Drawing from expertise in finance, HR, and marketing, Ward was up to the immediate challenge as well as the larger test that would impact her credibility with all 31,000 employees. Having begun her career as an actuarial consultant for Towers Perrin (now WillisTowers Watson), Ward had gravitated to human resources roles with a number of large companies including Sara Lee, Brown Shoe Company, Solutia, and most recently, Maritz, before joining BJC. The skills gained from earning her master’s degree in finance and marketing helped provide the communications skills needed for this mission, she says.
After accepting the job in an unfamiliar industry, Ward wasted no time delving into the culture of one of the largest healthcare organizations in the country. She launched a series of employee focus groups almost immediately, holding sixty-two of these sessions at BJC’s fifteen hospitals and multiple community health locations over the first few years of her tenure.
These sessions were essential, she says, for her to learn about healthcare and BJC’s various constituencies—physicians, nurses, research scientists, and administrative and operational specialists—a diverse collection of individuals. “I wanted to get a sense of what they valued in benefits and rewards,” she recalls. “What were their expectations, and how did they vary by demographic, location, and culture?”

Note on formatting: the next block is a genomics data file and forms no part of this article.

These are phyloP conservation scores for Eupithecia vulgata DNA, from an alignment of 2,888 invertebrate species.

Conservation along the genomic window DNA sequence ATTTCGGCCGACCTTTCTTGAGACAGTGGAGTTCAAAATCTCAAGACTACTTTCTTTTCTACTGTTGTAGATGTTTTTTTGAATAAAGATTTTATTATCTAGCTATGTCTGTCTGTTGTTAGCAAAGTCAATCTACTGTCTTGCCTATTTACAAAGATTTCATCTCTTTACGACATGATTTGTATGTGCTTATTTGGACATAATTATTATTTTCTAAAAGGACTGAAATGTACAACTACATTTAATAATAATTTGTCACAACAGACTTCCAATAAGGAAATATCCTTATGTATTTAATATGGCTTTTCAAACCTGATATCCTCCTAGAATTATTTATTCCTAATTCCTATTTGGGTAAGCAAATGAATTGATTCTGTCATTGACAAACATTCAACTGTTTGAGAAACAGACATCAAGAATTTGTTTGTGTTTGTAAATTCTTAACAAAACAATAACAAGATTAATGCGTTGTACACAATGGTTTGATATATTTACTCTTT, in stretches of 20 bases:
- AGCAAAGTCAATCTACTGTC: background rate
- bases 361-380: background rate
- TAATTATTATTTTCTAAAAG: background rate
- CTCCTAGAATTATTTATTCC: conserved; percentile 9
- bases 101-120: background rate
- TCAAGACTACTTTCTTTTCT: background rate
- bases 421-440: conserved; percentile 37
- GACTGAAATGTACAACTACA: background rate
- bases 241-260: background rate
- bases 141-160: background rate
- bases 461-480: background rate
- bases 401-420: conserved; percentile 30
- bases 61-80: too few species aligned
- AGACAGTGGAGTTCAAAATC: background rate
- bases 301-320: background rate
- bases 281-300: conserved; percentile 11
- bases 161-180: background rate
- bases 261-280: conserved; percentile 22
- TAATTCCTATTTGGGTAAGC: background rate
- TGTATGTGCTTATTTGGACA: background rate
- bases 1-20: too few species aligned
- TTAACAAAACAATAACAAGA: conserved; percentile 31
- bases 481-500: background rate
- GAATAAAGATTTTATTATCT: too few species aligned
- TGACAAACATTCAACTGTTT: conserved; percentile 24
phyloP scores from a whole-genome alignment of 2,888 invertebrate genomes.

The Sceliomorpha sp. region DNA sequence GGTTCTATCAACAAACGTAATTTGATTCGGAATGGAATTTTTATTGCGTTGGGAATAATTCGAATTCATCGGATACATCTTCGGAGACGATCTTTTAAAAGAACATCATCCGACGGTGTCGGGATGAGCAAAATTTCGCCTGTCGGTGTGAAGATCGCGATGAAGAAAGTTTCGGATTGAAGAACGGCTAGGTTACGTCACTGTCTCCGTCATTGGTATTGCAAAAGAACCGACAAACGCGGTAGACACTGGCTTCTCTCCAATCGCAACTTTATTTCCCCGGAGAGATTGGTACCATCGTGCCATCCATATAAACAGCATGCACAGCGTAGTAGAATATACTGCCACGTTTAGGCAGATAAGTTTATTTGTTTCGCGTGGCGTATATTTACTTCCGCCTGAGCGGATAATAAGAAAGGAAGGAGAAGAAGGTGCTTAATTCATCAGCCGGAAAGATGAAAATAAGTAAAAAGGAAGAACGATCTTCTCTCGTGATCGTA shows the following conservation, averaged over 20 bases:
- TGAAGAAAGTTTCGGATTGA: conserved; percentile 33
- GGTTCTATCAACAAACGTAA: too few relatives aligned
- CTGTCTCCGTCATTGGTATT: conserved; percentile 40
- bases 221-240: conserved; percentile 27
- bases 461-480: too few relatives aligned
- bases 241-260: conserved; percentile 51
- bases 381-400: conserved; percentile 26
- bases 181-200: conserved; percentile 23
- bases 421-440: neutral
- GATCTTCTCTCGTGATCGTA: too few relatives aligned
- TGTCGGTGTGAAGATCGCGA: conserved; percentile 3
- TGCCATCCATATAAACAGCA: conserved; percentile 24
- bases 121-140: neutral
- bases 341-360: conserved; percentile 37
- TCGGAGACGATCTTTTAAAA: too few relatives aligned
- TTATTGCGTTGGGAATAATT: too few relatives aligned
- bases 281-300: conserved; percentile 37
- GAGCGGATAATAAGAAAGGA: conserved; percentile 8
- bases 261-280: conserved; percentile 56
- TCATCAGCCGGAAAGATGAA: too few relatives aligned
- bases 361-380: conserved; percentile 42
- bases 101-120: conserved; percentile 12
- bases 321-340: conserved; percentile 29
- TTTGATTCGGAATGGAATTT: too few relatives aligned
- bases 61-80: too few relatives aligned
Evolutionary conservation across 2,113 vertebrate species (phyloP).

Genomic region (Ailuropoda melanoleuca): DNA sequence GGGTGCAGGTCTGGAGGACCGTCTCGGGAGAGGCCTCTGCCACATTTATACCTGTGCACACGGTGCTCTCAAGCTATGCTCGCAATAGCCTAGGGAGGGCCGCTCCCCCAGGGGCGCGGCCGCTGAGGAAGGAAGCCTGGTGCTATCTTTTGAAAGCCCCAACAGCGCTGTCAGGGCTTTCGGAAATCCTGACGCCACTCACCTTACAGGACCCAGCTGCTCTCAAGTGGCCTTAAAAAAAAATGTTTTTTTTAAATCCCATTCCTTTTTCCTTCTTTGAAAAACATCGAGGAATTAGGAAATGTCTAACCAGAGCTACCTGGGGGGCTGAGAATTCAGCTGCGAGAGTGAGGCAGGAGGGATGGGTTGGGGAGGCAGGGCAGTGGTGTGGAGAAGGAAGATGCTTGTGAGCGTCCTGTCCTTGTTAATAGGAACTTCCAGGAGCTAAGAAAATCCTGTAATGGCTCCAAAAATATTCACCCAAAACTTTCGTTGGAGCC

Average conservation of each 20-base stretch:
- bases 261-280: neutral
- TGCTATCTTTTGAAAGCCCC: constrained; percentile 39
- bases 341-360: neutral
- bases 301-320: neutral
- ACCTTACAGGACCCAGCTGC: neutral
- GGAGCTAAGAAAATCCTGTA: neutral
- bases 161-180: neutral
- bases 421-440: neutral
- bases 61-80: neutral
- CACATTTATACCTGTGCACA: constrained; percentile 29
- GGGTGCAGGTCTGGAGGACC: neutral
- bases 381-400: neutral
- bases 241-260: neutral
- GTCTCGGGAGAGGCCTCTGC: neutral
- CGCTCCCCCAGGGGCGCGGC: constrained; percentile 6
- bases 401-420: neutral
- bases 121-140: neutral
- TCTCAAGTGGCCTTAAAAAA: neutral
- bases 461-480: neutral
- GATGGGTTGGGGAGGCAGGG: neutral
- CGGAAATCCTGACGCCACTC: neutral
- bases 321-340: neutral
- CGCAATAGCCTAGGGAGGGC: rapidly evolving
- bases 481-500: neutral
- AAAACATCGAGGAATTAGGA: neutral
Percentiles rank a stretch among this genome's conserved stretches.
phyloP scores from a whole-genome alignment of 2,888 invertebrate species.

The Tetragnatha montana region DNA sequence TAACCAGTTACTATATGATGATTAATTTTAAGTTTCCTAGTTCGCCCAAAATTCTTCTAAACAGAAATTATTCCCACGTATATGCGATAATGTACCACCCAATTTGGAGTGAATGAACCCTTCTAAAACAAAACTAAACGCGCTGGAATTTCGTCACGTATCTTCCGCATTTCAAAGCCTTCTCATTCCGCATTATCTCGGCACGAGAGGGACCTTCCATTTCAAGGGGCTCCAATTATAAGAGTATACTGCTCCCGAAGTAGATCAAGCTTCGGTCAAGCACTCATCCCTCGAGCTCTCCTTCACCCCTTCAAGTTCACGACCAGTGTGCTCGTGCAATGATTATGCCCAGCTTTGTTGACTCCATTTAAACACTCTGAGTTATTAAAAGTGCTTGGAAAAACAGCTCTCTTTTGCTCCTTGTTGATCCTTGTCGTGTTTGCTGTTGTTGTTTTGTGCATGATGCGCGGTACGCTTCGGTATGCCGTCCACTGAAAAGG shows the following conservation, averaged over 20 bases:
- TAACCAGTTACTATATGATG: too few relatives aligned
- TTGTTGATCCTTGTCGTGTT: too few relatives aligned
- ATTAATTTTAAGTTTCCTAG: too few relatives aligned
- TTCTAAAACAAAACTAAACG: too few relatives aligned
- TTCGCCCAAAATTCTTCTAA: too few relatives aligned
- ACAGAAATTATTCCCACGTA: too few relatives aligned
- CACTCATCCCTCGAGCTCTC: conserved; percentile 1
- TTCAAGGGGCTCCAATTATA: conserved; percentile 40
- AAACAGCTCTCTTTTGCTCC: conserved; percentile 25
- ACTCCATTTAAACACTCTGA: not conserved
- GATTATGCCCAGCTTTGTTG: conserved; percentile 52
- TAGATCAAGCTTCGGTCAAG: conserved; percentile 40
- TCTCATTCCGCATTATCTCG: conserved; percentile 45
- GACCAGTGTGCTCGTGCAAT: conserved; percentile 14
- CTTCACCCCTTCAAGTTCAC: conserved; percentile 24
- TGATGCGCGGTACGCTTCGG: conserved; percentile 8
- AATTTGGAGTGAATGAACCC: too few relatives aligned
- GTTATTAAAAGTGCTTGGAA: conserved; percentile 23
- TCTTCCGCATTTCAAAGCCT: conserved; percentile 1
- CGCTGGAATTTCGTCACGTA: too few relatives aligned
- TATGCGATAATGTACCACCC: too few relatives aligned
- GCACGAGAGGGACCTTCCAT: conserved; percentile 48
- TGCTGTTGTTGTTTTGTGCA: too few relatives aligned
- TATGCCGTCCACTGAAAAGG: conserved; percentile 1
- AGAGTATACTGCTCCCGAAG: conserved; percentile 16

In fact, there were some differences by gender, ethnicity, and tenure that impacted how employees viewed and valued BJC’s benefits plans and rewards structure. Certain benefits were more important to some constituencies than others. She also noticed that there were subcultures within larger cultures.
For example, physicians and nurses in pediatrics expected what Ward describes as a “softer, hands-on approach” in how HR presented and explained how benefits programs worked. “That’s because they provide more hand-holding for their patients and parents caring for children as their mission,” Ward observes. Insights like that would help guide how she and her staff rolled out the new disability plan, and later, new total rewards initiatives, including a new rewards platform and mobile app.